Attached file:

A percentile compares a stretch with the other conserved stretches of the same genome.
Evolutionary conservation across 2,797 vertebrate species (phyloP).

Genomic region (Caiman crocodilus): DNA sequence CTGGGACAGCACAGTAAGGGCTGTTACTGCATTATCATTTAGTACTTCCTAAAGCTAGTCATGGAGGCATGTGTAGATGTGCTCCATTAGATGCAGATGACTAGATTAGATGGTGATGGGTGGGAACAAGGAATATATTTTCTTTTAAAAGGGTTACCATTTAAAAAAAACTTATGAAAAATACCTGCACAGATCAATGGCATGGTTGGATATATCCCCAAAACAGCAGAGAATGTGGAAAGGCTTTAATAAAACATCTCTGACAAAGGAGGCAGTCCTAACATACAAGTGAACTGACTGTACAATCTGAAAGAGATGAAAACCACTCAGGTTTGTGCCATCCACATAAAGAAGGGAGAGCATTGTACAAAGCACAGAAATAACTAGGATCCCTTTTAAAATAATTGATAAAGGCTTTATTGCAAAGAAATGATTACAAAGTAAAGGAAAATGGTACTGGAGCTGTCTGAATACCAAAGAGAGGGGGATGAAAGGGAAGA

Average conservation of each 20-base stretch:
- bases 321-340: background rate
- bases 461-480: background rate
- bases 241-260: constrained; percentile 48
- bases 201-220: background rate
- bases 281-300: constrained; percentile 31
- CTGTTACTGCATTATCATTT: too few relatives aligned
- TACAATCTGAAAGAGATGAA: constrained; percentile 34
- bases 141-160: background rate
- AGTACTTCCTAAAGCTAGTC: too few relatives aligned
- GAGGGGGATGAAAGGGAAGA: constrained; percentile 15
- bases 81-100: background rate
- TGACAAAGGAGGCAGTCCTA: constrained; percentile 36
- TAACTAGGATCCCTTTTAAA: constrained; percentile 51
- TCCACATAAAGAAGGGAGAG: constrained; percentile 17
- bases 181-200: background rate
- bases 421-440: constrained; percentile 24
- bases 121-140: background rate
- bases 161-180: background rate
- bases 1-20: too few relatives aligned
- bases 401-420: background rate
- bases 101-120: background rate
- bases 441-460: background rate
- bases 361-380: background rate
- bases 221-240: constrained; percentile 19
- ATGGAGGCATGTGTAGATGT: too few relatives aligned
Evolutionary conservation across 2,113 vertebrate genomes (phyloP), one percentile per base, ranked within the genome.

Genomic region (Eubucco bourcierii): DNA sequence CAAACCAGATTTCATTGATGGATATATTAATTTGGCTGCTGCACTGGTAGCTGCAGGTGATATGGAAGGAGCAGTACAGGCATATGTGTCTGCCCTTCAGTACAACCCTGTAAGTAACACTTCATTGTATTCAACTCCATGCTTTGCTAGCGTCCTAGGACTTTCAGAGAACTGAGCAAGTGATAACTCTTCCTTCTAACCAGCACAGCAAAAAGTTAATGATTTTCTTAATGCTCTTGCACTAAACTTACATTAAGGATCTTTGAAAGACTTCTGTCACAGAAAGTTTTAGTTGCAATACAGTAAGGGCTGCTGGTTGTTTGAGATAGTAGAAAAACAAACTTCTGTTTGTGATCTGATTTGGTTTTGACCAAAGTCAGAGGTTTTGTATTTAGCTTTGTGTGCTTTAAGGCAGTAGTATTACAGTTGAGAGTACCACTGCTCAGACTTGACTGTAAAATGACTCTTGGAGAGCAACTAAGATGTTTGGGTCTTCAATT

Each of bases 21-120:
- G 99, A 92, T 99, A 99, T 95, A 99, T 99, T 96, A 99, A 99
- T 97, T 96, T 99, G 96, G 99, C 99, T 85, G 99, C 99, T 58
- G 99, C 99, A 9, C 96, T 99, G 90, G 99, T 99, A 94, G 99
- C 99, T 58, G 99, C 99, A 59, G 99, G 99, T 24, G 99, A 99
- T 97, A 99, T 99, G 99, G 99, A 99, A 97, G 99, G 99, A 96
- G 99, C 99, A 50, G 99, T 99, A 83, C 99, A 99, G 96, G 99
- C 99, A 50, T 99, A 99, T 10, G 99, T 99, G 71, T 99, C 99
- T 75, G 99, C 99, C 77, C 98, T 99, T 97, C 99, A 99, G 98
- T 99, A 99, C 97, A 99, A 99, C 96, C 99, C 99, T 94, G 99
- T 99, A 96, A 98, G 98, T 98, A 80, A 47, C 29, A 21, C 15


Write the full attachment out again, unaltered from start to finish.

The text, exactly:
A percentile compares a stretch with the other conserved stretches of the same genome.
Evolutionary conservation across 2,797 vertebrate species (phyloP).

Genomic region (Caiman crocodilus): DNA sequence CTGGGACAGCACAGTAAGGGCTGTTACTGCATTATCATTTAGTACTTCCTAAAGCTAGTCATGGAGGCATGTGTAGATGTGCTCCATTAGATGCAGATGACTAGATTAGATGGTGATGGGTGGGAACAAGGAATATATTTTCTTTTAAAAGGGTTACCATTTAAAAAAAACTTATGAAAAATACCTGCACAGATCAATGGCATGGTTGGATATATCCCCAAAACAGCAGAGAATGTGGAAAGGCTTTAATAAAACATCTCTGACAAAGGAGGCAGTCCTAACATACAAGTGAACTGACTGTACAATCTGAAAGAGATGAAAACCACTCAGGTTTGTGCCATCCACATAAAGAAGGGAGAGCATTGTACAAAGCACAGAAATAACTAGGATCCCTTTTAAAATAATTGATAAAGGCTTTATTGCAAAGAAATGATTACAAAGTAAAGGAAAATGGTACTGGAGCTGTCTGAATACCAAAGAGAGGGGGATGAAAGGGAAGA

Average conservation of each 20-base stretch:
- bases 321-340: background rate
- bases 461-480: background rate
- bases 241-260: constrained; percentile 48
- bases 201-220: background rate
- bases 281-300: constrained; percentile 31
- CTGTTACTGCATTATCATTT: too few relatives aligned
- TACAATCTGAAAGAGATGAA: constrained; percentile 34
- bases 141-160: background rate
- AGTACTTCCTAAAGCTAGTC: too few relatives aligned
- GAGGGGGATGAAAGGGAAGA: constrained; percentile 15
- bases 81-100: background rate
- TGACAAAGGAGGCAGTCCTA: constrained; percentile 36
- TAACTAGGATCCCTTTTAAA: constrained; percentile 51
- TCCACATAAAGAAGGGAGAG: constrained; percentile 17
- bases 181-200: background rate
- bases 421-440: constrained; percentile 24
- bases 121-140: background rate
- bases 161-180: background rate
- bases 1-20: too few relatives aligned
- bases 401-420: background rate
- bases 101-120: background rate
- bases 441-460: background rate
- bases 361-380: background rate
- bases 221-240: constrained; percentile 19
- ATGGAGGCATGTGTAGATGT: too few relatives aligned
Evolutionary conservation across 2,113 vertebrate genomes (phyloP), one percentile per base, ranked within the genome.

Genomic region (Eubucco bourcierii): DNA sequence CAAACCAGATTTCATTGATGGATATATTAATTTGGCTGCTGCACTGGTAGCTGCAGGTGATATGGAAGGAGCAGTACAGGCATATGTGTCTGCCCTTCAGTACAACCCTGTAAGTAACACTTCATTGTATTCAACTCCATGCTTTGCTAGCGTCCTAGGACTTTCAGAGAACTGAGCAAGTGATAACTCTTCCTTCTAACCAGCACAGCAAAAAGTTAATGATTTTCTTAATGCTCTTGCACTAAACTTACATTAAGGATCTTTGAAAGACTTCTGTCACAGAAAGTTTTAGTTGCAATACAGTAAGGGCTGCTGGTTGTTTGAGATAGTAGAAAAACAAACTTCTGTTTGTGATCTGATTTGGTTTTGACCAAAGTCAGAGGTTTTGTATTTAGCTTTGTGTGCTTTAAGGCAGTAGTATTACAGTTGAGAGTACCACTGCTCAGACTTGACTGTAAAATGACTCTTGGAGAGCAACTAAGATGTTTGGGTCTTCAATT

Each of bases 21-120:
- G 99, A 92, T 99, A 99, T 95, A 99, T 99, T 96, A 99, A 99
- T 97, T 96, T 99, G 96, G 99, C 99, T 85, G 99, C 99, T 58
- G 99, C 99, A 9, C 96, T 99, G 90, G 99, T 99, A 94, G 99
- C 99, T 58, G 99, C 99, A 59, G 99, G 99, T 24, G 99, A 99
- T 97, A 99, T 99, G 99, G 99, A 99, A 97, G 99, G 99, A 96
- G 99, C 99, A 50, G 99, T 99, A 83, C 99, A 99, G 96, G 99
- C 99, A 50, T 99, A 99, T 10, G 99, T 99, G 71, T 99, C 99
- T 75, G 99, C 99, C 77, C 98, T 99, T 97, C 99, A 99, G 98
- T 99, A 99, C 97, A 99, A 99, C 96, C 99, C 99, T 94, G 99
- T 99, A 96, A 98, G 98, T 98, A 80, A 47, C 29, A 21, C 15